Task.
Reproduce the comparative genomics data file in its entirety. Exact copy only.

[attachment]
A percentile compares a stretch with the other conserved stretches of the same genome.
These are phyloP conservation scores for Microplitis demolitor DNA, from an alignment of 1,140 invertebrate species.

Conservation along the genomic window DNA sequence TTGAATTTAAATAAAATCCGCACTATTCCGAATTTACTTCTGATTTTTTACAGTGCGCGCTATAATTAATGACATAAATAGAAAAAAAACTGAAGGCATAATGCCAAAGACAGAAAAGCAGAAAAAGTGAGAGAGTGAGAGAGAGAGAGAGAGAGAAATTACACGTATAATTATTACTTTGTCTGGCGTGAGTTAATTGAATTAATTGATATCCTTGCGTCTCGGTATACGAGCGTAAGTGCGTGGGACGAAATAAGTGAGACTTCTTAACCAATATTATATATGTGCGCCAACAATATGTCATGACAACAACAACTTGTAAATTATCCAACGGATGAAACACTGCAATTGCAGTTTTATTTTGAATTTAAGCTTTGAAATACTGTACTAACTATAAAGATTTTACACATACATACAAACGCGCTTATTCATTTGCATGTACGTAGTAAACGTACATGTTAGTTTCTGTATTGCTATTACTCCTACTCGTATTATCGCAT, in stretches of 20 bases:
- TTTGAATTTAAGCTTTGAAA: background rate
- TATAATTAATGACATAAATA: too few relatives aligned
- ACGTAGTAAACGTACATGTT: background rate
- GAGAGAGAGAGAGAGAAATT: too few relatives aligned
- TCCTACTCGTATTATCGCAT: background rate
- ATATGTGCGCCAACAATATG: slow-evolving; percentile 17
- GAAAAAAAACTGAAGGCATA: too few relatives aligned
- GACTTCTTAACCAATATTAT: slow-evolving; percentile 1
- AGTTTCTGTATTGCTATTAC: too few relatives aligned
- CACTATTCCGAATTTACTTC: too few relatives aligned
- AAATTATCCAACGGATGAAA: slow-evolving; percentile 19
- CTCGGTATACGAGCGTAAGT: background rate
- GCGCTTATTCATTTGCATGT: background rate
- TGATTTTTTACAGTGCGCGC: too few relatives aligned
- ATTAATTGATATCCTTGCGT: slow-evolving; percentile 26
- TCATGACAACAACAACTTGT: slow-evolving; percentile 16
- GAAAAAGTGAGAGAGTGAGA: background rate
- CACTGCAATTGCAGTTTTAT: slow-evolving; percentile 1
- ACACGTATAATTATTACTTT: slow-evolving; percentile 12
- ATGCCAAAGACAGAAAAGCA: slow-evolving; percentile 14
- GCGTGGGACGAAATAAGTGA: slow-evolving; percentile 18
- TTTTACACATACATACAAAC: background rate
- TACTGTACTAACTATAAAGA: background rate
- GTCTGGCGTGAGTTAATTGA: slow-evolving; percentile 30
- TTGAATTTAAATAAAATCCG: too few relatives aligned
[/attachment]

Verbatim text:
A percentile compares a stretch with the other conserved stretches of the same genome.
These are phyloP conservation scores for Microplitis demolitor DNA, from an alignment of 1,140 invertebrate species.

Conservation along the genomic window DNA sequence TTGAATTTAAATAAAATCCGCACTATTCCGAATTTACTTCTGATTTTTTACAGTGCGCGCTATAATTAATGACATAAATAGAAAAAAAACTGAAGGCATAATGCCAAAGACAGAAAAGCAGAAAAAGTGAGAGAGTGAGAGAGAGAGAGAGAGAGAAATTACACGTATAATTATTACTTTGTCTGGCGTGAGTTAATTGAATTAATTGATATCCTTGCGTCTCGGTATACGAGCGTAAGTGCGTGGGACGAAATAAGTGAGACTTCTTAACCAATATTATATATGTGCGCCAACAATATGTCATGACAACAACAACTTGTAAATTATCCAACGGATGAAACACTGCAATTGCAGTTTTATTTTGAATTTAAGCTTTGAAATACTGTACTAACTATAAAGATTTTACACATACATACAAACGCGCTTATTCATTTGCATGTACGTAGTAAACGTACATGTTAGTTTCTGTATTGCTATTACTCCTACTCGTATTATCGCAT, in stretches of 20 bases:
- TTTGAATTTAAGCTTTGAAA: background rate
- TATAATTAATGACATAAATA: too few relatives aligned
- ACGTAGTAAACGTACATGTT: background rate
- GAGAGAGAGAGAGAGAAATT: too few relatives aligned
- TCCTACTCGTATTATCGCAT: background rate
- ATATGTGCGCCAACAATATG: slow-evolving; percentile 17
- GAAAAAAAACTGAAGGCATA: too few relatives aligned
- GACTTCTTAACCAATATTAT: slow-evolving; percentile 1
- AGTTTCTGTATTGCTATTAC: too few relatives aligned
- CACTATTCCGAATTTACTTC: too few relatives aligned
- AAATTATCCAACGGATGAAA: slow-evolving; percentile 19
- CTCGGTATACGAGCGTAAGT: background rate
- GCGCTTATTCATTTGCATGT: background rate
- TGATTTTTTACAGTGCGCGC: too few relatives aligned
- ATTAATTGATATCCTTGCGT: slow-evolving; percentile 26
- TCATGACAACAACAACTTGT: slow-evolving; percentile 16
- GAAAAAGTGAGAGAGTGAGA: background rate
- CACTGCAATTGCAGTTTTAT: slow-evolving; percentile 1
- ACACGTATAATTATTACTTT: slow-evolving; percentile 12
- ATGCCAAAGACAGAAAAGCA: slow-evolving; percentile 14
- GCGTGGGACGAAATAAGTGA: slow-evolving; percentile 18
- TTTTACACATACATACAAAC: background rate
- TACTGTACTAACTATAAAGA: background rate
- GTCTGGCGTGAGTTAATTGA: slow-evolving; percentile 30
- TTGAATTTAAATAAAATCCG: too few relatives aligned